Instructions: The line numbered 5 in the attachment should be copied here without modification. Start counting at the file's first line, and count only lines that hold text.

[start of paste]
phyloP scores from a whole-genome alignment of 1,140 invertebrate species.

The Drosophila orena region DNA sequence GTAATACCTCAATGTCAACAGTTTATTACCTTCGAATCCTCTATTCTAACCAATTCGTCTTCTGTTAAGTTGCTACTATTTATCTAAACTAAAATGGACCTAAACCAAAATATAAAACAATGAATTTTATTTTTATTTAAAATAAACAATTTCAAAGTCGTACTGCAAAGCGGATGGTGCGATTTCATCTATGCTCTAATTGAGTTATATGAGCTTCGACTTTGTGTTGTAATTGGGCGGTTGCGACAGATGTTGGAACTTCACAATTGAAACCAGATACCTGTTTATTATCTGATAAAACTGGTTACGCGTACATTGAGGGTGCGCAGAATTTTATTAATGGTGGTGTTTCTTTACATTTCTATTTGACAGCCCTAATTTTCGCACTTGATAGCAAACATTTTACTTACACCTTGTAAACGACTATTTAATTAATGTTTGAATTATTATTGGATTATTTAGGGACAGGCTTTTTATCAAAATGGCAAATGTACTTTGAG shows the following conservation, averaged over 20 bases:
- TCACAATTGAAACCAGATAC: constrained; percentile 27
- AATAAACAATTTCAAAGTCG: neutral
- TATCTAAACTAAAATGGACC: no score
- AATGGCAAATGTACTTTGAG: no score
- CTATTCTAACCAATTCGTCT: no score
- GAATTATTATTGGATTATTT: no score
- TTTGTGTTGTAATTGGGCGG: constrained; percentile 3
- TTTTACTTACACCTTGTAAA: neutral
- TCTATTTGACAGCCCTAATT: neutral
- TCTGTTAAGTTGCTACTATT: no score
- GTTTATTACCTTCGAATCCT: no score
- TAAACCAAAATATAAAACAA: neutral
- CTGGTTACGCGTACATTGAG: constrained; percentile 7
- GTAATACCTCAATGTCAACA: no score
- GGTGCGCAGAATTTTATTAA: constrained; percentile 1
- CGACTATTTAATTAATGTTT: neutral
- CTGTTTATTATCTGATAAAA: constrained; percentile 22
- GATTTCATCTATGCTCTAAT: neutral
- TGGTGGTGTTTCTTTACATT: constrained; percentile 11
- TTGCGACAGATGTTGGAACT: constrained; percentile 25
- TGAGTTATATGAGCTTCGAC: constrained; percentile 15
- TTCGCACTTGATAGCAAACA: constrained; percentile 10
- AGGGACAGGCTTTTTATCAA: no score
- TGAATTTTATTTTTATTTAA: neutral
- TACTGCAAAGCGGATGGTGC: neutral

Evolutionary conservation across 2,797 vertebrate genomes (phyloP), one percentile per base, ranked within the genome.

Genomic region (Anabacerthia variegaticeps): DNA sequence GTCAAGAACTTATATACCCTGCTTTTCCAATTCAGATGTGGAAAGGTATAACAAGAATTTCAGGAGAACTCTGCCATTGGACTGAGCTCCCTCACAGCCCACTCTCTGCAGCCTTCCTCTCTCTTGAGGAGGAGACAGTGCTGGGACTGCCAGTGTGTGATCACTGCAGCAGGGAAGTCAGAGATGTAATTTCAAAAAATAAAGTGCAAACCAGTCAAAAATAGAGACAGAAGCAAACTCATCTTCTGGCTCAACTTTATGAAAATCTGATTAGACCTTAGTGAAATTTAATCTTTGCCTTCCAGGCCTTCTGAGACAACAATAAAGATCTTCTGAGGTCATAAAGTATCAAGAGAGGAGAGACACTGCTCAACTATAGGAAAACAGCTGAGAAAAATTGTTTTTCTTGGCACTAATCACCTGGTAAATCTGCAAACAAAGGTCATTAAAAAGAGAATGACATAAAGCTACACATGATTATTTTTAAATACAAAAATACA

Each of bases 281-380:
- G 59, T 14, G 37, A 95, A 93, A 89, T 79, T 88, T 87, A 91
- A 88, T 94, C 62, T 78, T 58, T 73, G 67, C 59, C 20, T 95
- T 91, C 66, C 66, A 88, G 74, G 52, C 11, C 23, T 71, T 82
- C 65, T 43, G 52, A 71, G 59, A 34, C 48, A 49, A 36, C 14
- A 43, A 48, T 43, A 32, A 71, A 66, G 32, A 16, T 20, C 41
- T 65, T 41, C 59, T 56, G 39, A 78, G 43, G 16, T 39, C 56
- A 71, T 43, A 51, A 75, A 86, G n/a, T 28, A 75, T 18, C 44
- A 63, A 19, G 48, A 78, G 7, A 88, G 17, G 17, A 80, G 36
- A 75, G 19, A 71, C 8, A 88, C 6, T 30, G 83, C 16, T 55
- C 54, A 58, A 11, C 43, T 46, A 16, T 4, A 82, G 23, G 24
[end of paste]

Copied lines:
- TATCTAAACTAAAATGGACC: no score